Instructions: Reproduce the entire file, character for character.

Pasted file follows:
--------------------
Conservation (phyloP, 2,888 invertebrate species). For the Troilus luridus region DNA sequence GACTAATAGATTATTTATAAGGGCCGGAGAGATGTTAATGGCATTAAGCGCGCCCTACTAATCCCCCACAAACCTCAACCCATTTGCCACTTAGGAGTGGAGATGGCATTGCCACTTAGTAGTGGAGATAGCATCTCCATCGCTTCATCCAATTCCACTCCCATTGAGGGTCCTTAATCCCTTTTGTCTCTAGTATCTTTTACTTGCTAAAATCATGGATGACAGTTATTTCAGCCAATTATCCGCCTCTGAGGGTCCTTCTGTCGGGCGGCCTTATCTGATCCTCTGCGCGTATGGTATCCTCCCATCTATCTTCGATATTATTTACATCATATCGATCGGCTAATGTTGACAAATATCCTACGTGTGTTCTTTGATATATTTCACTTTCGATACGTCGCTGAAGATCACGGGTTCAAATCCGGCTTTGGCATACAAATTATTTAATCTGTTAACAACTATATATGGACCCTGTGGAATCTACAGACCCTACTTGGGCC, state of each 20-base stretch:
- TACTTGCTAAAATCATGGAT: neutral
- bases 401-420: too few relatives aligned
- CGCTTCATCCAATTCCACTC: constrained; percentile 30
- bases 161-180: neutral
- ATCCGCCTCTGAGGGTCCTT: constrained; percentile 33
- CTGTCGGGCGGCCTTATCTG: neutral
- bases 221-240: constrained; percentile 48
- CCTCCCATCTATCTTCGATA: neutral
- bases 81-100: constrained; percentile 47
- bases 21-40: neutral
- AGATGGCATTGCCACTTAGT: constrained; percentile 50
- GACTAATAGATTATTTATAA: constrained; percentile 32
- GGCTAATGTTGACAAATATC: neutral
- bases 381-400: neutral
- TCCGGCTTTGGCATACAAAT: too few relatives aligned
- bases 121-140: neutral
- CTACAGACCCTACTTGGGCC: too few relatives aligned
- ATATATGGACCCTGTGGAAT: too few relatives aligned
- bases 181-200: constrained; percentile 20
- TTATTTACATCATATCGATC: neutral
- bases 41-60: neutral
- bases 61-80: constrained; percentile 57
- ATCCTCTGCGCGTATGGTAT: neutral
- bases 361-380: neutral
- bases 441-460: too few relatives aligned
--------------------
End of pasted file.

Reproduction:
Conservation (phyloP, 2,888 invertebrate species). For the Troilus luridus region DNA sequence GACTAATAGATTATTTATAAGGGCCGGAGAGATGTTAATGGCATTAAGCGCGCCCTACTAATCCCCCACAAACCTCAACCCATTTGCCACTTAGGAGTGGAGATGGCATTGCCACTTAGTAGTGGAGATAGCATCTCCATCGCTTCATCCAATTCCACTCCCATTGAGGGTCCTTAATCCCTTTTGTCTCTAGTATCTTTTACTTGCTAAAATCATGGATGACAGTTATTTCAGCCAATTATCCGCCTCTGAGGGTCCTTCTGTCGGGCGGCCTTATCTGATCCTCTGCGCGTATGGTATCCTCCCATCTATCTTCGATATTATTTACATCATATCGATCGGCTAATGTTGACAAATATCCTACGTGTGTTCTTTGATATATTTCACTTTCGATACGTCGCTGAAGATCACGGGTTCAAATCCGGCTTTGGCATACAAATTATTTAATCTGTTAACAACTATATATGGACCCTGTGGAATCTACAGACCCTACTTGGGCC, state of each 20-base stretch:
- TACTTGCTAAAATCATGGAT: neutral
- bases 401-420: too few relatives aligned
- CGCTTCATCCAATTCCACTC: constrained; percentile 30
- bases 161-180: neutral
- ATCCGCCTCTGAGGGTCCTT: constrained; percentile 33
- CTGTCGGGCGGCCTTATCTG: neutral
- bases 221-240: constrained; percentile 48
- CCTCCCATCTATCTTCGATA: neutral
- bases 81-100: constrained; percentile 47
- bases 21-40: neutral
- AGATGGCATTGCCACTTAGT: constrained; percentile 50
- GACTAATAGATTATTTATAA: constrained; percentile 32
- GGCTAATGTTGACAAATATC: neutral
- bases 381-400: neutral
- TCCGGCTTTGGCATACAAAT: too few relatives aligned
- bases 121-140: neutral
- CTACAGACCCTACTTGGGCC: too few relatives aligned
- ATATATGGACCCTGTGGAAT: too few relatives aligned
- bases 181-200: constrained; percentile 20
- TTATTTACATCATATCGATC: neutral
- bases 41-60: neutral
- bases 61-80: constrained; percentile 57
- ATCCTCTGCGCGTATGGTAT: neutral
- bases 361-380: neutral
- bases 441-460: too few relatives aligned